Sunshine and Rayne are identical twin sisters but their personalities are completely opposite. Sunshine is more of the good girl while Rayne is more likely to get into trouble. So, when Rayne talks Sunny into going to Club Fang with her, Sunny's not too thrilled. But then she meets Magnus...tall, dark, and dreamy...and follows him out to the parking lot. Then a bad case of mistaken identity takes place and suddenly Sunny is made aware of a world she never knew existed: vampires are real and if she doesn't find a way to stop the transformation, she'll become one of them within the week.
Sunshine MacDonald is a fun-loving teenager whose biggest wish is to be asked to prom by Jake Wilder, a.k.a Sex God, the most popular and handsome boy in school. But she's pretty convinced that he doesn't know she exists. But, when she gets bitten, she begins to go through transformations that suddenly have people noticing her that would not normally give her the time of day. As the transformation progresses, Sunny actually begins to develop more confidence in herself and also begins taking more risks. She learns a lot about herself over the stressful week and begins to reconsider what is really important in her life. She's a fun character that I could relate to really well.
Magnus is a thousand-year-old vampire who has been waiting for about that long to be assigned a blood mate. He starts off being a little arrogant and stand-offish, but as the week progresses, events unfold, and he and Sunny spend more time together, he begins to loosen up and shows the more charming, caring, and chivalrous side of himself.
The author has created two worlds within this book; the daytime world that Sunny is struggling to hold on to and the nighttime world that she will become a member of if she can't reverse the vampire transformation. The daytime world is the typical world of high school drama and the nighttime world is one full of luxury and decadence but also danger. Throughout the entire book, pros and cons are laid out for each of these worlds, forcing Sunny to really think hard about her decision to reverse the transformation.
This was a fun, enjoyable book to escape into for a while. Sunny was an amusing character to follow and there were many times throughout the book that I was smiling or laughing at something she said or did. Magnus was a delicious treat and I really enjoyed his interactions with Sunny throughout the entire book. And Rayne was an interesting supporting character that worked well within the story. Overall, this is a really good book if you're looking for something more light-hearted and fun in the YA vampire genre. I'll definitely be checking out the second book to see what happens next, especially with the way this book ended! (less)
With this being my first foray into the true genre of zombies (I don't count Die for Me by Amy Plum as a true zombie novel), I wasn't entirely sure what to expect. Well, I was expecting grotesque descriptions of bloated, disfigured bodies related to plague-type events. And that certainly didn't disappoint. In fact, I'm rather pleased with the entire experience and am glad I started with this book before jumping into some of the more 'intense' zombie books out there, such as Mark Tufo's Zombie Fallout series or Jonathon Maberry's Rot & Ruin (Benny Imura series), both of which I've heard are fantastic if one wants a true zombie-reading experience.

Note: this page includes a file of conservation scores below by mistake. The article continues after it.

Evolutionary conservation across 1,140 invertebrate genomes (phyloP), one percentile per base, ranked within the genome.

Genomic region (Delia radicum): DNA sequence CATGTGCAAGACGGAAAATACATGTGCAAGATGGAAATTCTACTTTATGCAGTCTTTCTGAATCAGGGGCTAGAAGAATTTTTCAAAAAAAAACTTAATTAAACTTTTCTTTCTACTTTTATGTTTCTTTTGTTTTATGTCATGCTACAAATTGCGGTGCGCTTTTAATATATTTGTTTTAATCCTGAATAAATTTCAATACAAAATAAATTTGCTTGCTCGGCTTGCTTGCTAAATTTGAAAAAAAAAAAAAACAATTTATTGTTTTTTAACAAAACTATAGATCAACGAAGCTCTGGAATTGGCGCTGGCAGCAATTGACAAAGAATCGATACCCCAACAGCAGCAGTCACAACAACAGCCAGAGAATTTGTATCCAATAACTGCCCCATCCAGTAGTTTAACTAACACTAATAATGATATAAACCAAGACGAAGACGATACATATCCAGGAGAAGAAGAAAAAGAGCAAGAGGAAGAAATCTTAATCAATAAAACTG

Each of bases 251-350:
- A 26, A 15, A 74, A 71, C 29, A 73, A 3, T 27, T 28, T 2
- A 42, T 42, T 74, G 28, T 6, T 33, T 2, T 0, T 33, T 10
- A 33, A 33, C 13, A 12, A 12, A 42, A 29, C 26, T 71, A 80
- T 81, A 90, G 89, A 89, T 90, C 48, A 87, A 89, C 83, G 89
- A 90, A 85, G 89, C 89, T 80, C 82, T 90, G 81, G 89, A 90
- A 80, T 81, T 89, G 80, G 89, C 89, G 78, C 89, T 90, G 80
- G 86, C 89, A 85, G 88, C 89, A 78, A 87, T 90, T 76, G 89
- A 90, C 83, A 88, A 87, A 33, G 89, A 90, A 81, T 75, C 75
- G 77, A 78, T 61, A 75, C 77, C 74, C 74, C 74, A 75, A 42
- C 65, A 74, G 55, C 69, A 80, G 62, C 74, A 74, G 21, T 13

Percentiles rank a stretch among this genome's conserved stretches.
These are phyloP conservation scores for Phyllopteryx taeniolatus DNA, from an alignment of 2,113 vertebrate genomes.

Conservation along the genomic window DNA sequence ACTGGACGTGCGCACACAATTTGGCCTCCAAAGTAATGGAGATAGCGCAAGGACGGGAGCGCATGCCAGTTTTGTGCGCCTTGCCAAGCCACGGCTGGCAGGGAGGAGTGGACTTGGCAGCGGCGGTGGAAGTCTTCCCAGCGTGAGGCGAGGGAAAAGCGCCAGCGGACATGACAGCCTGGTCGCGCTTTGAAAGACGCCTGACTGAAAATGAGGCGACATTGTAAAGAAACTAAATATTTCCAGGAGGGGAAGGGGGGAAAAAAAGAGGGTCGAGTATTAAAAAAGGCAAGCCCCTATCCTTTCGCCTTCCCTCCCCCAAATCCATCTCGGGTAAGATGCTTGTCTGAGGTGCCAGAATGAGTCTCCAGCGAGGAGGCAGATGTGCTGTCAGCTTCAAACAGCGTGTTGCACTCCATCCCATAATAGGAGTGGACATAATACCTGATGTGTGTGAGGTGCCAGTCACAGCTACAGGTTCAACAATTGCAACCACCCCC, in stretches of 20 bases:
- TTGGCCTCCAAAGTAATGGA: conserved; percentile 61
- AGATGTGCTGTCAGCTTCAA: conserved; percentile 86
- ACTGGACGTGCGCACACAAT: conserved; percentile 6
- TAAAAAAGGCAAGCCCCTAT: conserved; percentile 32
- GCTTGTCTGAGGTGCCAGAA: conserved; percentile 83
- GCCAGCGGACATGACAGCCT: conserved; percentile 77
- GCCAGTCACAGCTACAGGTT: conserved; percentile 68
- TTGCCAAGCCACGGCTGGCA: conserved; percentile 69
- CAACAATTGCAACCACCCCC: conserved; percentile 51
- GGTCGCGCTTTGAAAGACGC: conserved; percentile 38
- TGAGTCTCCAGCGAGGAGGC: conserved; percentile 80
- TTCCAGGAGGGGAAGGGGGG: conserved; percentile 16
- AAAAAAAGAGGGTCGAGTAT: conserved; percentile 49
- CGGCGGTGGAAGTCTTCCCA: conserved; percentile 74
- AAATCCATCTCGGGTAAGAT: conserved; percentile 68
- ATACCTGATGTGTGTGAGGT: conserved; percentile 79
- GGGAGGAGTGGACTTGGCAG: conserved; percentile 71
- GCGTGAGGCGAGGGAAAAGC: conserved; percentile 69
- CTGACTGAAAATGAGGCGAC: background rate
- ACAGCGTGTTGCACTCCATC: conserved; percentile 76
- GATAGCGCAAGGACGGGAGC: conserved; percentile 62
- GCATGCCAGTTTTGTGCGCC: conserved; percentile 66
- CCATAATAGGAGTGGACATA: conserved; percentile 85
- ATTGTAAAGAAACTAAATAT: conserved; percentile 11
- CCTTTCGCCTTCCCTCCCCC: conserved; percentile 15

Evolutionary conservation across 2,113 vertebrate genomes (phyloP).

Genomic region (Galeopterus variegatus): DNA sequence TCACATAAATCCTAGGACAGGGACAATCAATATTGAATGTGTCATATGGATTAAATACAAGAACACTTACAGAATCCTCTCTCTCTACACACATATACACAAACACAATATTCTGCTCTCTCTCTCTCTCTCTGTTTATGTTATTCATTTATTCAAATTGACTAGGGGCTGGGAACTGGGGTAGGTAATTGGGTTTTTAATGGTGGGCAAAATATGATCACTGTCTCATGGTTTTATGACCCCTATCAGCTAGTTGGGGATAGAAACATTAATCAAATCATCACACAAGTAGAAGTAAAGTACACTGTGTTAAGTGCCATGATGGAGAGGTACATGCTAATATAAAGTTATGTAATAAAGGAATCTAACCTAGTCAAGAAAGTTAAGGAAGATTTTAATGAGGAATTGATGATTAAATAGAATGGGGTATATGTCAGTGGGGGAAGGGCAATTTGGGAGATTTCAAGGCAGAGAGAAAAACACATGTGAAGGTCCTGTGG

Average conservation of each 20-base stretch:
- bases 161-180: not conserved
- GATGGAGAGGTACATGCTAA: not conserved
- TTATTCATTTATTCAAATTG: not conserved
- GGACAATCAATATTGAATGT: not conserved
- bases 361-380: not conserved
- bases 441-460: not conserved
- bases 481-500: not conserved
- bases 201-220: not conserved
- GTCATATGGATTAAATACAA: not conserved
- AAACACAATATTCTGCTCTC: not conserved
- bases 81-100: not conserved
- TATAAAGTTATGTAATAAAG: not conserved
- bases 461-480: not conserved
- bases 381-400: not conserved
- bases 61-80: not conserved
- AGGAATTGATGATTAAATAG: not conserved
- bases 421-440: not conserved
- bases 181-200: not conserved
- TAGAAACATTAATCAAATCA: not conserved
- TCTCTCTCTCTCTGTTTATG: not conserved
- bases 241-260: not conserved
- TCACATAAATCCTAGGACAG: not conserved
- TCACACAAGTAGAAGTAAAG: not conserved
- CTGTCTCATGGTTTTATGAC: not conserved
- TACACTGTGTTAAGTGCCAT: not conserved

Anyway, I absolutely loved Remy and her total kick-a$$ attitude. This girl will not let anything deter her from her one specific mission: find and protect her eight-year-old brother, Max. From the very beginning, she showed strength, courage, and determination, but also managed to show compassion in her own way by allowing others to tag along with her on her perilous journey. And even though she tried to be strong and not emotionally connect with any of those in her group, she still ended up caring for them and protecting them in the only way she knew how: by totally kicking some major zombie butts and making sure none of her eclectic group were killed or infected along the way.
I loved the interactions between Remy and Lazlo, especially, and enjoyed the group dynamics of Blue and Harlow thrown in the mix. And Ripley was an awesome touch to the already strange group. I mean, how bada$$ is it that a freakin' lioness not only joins the group, but completely obliterates any zombies in sight?! I loved it!
As for the world in which Remy and the others found themselves traveling through - it was desolate, marred with death, blood, and body parts, and completely eerie, especially the trip through Las Vegas. The author did a fantastic job of describing this world in such a way that I had no problems picturing each scene and each place clearly in my mind.
This was a pretty fast read with the writing and plot flowing smoothly. The action scenes were great and some of the weapons that Remy found herself having to use in order to fight the various zombie hordes were interesting, to say the least! I would definitely recommend this book for anyone that is kind of curious about the zombie genre but not entirely sure if they want to dive headfirst into it. This book kind of breaks readers in more gently, or at least it did for me. And for those who are already fans of the genre, I believe it's worth the read! (less)